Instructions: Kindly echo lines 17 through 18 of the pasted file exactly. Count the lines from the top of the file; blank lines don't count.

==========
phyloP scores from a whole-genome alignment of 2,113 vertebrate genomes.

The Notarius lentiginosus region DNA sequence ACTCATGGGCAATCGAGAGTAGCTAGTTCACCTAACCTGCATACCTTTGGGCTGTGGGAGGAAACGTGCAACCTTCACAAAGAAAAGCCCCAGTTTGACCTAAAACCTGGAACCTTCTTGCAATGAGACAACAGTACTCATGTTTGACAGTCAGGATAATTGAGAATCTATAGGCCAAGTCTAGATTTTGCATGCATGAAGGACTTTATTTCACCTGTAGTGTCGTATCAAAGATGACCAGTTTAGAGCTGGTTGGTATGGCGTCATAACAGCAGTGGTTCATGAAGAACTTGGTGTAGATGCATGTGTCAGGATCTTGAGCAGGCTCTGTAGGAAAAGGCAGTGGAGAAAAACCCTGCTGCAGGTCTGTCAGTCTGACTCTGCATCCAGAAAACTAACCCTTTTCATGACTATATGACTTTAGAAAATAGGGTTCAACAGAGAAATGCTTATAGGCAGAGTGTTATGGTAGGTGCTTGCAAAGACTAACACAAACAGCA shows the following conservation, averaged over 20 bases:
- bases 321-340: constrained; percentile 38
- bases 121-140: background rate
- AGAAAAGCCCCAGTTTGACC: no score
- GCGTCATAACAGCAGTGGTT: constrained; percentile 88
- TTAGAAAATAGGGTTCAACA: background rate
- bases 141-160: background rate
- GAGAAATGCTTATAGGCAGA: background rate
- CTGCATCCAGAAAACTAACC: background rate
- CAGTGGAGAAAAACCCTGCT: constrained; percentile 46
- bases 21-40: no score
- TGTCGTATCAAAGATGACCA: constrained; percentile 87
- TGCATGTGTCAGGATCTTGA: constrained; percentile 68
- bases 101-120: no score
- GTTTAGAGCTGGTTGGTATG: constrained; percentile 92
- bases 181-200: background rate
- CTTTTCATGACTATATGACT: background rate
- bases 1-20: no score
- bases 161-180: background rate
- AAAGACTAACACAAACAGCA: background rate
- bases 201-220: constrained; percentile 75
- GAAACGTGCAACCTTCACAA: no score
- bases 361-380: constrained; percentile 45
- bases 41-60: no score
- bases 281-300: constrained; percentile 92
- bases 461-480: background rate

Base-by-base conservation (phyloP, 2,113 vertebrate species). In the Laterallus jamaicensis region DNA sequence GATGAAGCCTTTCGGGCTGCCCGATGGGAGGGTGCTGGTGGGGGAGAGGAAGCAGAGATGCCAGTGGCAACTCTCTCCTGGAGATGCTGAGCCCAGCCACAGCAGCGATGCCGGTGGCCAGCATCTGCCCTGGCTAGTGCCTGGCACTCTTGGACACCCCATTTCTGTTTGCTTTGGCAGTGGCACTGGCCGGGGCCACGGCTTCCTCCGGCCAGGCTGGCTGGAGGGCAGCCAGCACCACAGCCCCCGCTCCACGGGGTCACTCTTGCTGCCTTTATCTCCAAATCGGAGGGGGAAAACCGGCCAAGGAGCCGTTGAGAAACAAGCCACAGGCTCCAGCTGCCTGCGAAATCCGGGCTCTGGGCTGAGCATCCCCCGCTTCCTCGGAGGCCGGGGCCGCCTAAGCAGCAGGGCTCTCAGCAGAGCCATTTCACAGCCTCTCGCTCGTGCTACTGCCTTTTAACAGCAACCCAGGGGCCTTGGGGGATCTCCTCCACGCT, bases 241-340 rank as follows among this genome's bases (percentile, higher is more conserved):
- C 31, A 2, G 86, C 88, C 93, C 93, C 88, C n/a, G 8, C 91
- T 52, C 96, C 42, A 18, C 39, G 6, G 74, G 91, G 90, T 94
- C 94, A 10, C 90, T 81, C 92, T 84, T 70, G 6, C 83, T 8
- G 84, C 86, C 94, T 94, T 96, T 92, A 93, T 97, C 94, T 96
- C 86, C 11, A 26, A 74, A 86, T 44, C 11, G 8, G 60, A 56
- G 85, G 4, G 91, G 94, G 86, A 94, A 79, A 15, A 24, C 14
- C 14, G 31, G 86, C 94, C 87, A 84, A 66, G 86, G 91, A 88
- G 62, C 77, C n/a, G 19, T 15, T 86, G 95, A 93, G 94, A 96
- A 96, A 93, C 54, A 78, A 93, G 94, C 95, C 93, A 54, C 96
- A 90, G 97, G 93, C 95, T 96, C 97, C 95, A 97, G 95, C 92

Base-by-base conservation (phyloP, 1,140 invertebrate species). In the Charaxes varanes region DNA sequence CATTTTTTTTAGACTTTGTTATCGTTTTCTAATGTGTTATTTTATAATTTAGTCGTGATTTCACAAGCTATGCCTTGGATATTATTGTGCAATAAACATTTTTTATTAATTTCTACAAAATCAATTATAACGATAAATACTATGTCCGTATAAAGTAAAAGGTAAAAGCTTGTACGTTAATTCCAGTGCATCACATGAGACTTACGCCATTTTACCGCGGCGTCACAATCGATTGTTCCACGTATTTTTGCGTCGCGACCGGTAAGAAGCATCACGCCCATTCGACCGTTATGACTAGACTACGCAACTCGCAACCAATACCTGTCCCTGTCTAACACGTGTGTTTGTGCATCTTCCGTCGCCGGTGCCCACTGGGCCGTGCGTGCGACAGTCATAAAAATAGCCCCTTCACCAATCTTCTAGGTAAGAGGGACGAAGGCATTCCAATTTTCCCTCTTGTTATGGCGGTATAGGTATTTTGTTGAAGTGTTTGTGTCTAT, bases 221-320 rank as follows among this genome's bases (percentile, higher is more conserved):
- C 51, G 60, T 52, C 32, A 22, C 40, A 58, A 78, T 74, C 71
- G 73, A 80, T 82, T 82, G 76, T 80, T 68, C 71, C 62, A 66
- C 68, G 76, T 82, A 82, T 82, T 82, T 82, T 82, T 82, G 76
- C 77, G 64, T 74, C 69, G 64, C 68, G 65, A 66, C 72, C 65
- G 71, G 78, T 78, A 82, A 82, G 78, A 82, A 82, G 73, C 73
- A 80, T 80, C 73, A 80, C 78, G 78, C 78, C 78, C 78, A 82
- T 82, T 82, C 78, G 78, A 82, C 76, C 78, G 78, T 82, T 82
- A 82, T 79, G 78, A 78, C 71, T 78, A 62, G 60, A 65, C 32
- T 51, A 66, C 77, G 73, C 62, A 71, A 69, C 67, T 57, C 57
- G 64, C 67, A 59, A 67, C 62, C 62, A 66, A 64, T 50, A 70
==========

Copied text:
- bases 181-200: background rate
- CTTTTCATGACTATATGACT: background rate